We had an awful weekend. It discouraged us. Sometimes it just feels as if life is a series of struggle and heartbreak, and we get weary. I asked God for encouragement, and it came, and my spirit was strengthened.
Not long ago, a friend on a forum shared a difficult situation he was going through, and I told him what I learned through a similar situation in an attempt to encourage and help him. After hearing his story, I thought, “Wow, next to his suffering, I’ve hardly suffered at all.” Then he wrote that after hearing my story, he felt that next to my suffering, he had hardly suffered at all. We laughed about that.
Yesterday I went with EJ to the doctor. She ordered him an MRI and more blood work (which we will get done today). She gave him exercises to do for his back, and prescribed more pain medication and something to help him sleep. EJ asked her about going on disability, which many people have encouraged him to look into. It took him a long time to even consider going on disability because he wants to be able to work, not be an invalid. The doctor said that since EJ hasn’t yet had back surgery, etc., it would be probably be difficult for him to get disability, and then he might not get the full amount, so we’d struggle financially–and it might work against him if he sought work in the future.
A lot of Christians say that Christians should always be joyful, and I also believe that Christians experience increasing joy. However, I think some believe “joy” means “paint an artificial smile on my face and pretend everything is ok, even though my life is falling apart and my heart is breaking.” I don’t think it means this, and neither do I think it’s always a bouncy, trouncy, Tigger type of joy. I think there are times of bright and dancing joy, but I think it’s usually more of an authentic deepness, a settled foundation, so that even when life is difficult and our hearts are breaking, there’s a light in the darkness, hope in despair, a knowing that we are always loved and never abandoned by God sort of joy. It’s like a line in a children’s song: “Real joy is mine, even if the teardrops start.”
About ten years ago or so, a 40-something year old man in our church got cancer. He had wife who loved him and two children. SS was well-liked in the church. Many people desperately prayed for his healing–individually and in Sunday school classes, small groups, prayer meetings, and 24-hour prayer vigils were held for him. Despite all this prayer, the cancer continued to ravage this him. One guy, a close friend of this SS, used to visit Sunday school classes and passionately plead with people to pray for him. He declared that SS wasn’t healed because people didn’t have enough faith. He said that the prayer, “God’s will be done” was a cop-out, prayed by people with weak faith. (Please don’t judge this man too harshly, he was feeling grief over his friend’s illness, and struggling with his own faith.) In just a few months, SS succumbed to his illness and died.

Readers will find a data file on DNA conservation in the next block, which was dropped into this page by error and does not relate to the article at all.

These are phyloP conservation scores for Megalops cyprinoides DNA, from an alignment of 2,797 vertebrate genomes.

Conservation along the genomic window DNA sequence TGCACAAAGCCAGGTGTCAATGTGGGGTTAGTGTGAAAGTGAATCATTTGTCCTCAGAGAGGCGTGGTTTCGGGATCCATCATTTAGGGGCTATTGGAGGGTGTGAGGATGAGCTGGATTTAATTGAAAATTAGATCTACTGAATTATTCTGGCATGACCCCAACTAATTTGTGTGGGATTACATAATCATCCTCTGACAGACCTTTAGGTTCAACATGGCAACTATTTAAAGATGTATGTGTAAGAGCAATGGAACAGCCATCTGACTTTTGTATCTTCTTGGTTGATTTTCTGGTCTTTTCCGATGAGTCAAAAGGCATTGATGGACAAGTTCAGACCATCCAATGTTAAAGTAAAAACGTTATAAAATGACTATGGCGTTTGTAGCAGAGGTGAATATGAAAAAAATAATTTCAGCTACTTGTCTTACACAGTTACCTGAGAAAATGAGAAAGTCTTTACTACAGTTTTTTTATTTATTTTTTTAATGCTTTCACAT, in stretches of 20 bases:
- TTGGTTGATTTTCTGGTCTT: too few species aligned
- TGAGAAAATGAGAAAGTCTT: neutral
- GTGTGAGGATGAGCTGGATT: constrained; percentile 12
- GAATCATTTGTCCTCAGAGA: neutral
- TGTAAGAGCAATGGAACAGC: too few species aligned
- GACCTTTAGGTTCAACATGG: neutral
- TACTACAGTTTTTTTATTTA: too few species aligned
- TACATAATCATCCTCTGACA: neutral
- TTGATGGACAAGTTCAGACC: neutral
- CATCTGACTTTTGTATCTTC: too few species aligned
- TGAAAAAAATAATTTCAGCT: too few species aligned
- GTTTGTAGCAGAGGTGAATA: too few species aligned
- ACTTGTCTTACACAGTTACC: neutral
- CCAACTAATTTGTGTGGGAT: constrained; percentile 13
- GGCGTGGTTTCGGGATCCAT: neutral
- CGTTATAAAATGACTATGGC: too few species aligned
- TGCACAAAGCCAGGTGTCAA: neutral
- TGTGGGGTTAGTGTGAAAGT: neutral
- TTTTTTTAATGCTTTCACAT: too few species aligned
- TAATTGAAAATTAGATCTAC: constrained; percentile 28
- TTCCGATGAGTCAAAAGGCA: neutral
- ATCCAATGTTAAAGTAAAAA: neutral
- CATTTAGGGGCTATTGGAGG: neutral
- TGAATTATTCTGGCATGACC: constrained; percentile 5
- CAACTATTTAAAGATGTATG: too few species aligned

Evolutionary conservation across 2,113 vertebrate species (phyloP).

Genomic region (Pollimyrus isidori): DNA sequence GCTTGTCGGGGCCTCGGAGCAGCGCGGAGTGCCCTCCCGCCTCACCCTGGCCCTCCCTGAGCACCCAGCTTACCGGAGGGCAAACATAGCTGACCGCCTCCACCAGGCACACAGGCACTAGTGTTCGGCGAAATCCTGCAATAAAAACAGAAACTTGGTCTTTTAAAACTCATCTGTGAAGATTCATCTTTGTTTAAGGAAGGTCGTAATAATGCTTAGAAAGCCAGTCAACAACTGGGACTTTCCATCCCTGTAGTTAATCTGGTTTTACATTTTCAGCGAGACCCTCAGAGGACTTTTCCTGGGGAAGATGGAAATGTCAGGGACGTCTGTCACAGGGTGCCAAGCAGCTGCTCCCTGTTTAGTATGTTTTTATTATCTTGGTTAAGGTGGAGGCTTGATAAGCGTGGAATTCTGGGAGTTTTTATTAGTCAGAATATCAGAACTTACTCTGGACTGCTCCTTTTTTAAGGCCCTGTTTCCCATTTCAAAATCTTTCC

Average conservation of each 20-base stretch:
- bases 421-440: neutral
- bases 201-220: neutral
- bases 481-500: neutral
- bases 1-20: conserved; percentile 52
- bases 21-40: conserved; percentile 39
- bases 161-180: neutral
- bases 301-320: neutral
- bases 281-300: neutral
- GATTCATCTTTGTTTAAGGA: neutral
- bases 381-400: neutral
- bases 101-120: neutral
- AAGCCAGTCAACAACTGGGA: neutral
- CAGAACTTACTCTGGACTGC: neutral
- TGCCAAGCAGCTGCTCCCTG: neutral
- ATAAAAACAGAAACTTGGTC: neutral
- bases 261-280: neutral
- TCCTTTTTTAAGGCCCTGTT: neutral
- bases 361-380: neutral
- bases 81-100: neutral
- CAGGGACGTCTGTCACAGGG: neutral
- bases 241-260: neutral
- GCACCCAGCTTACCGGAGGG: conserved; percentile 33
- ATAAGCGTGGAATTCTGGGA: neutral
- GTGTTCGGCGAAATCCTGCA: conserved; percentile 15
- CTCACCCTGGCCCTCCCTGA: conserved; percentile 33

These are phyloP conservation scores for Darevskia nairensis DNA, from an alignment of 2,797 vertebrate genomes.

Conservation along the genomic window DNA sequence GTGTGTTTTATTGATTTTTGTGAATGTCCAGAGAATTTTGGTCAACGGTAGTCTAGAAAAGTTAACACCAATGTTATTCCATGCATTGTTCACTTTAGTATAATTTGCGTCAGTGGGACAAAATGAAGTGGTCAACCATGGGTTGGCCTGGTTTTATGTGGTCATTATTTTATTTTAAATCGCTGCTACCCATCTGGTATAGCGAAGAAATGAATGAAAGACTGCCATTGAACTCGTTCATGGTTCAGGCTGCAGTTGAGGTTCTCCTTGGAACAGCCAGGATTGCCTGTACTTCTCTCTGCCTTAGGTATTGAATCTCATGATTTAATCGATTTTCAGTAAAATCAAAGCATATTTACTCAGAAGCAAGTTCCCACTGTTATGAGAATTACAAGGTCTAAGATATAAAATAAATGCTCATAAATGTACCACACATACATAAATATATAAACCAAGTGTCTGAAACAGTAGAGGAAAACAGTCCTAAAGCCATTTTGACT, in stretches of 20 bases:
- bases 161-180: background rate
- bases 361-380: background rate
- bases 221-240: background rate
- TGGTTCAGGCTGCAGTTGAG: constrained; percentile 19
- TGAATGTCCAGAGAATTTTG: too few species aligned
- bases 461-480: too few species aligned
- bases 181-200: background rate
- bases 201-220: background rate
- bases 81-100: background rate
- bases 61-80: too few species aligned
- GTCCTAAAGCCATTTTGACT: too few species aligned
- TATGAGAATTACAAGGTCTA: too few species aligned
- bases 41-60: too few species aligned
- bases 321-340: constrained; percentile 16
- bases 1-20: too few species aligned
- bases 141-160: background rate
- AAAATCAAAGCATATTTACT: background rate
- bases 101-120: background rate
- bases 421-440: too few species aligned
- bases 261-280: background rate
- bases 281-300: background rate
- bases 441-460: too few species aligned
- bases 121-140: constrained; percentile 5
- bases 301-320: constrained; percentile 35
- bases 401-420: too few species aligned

I don’t know about anyone else, but I used to try to trust God for my WHOLE life, all at once. I’d think of various trials and sufferings and “what ifs,” such as “What is JJ got killed? How would I survive?” Or “What if EJ lost his job?” Or “What if I got cancer?” You know, that sort of thing. I didn’t know if my faith would be strong enough to survive those terrible things. But gradually God taught me that I don’t really need to worry about trusting Him for my WHOLE life, I just have to trust Him through NOW. No matter how bad or scary circumstances got, I could always manage to trust Him for today. And if today is too long a time, I can trust Him for the next hour. And if I can’t manage to trust Him for an hour, I can trust Him for the next five minutes. If five minutes is too long, I can trust Him for THIS MOMENT. If I trust Him this moment, and this moment, and this moment, soon I will be trusting Him for five minutes, and an hour, and a day, and a life-time. Because that’s all life is: a series of moments and steps.
Several summers ago I began to walk longer and longer distances with my dogs. I started out walking one mile, then two mile, then five…At that point, my husband said, “See how far you can walk. Walk as far as you can and I will pick you up when you get tired.” So I walked to my church (at the time) which was 9.1 miles from home, and then I walked to the next town which was about 10 miles, and then I walked 6 miles out and turned around and walked home, for a total of 12 miles.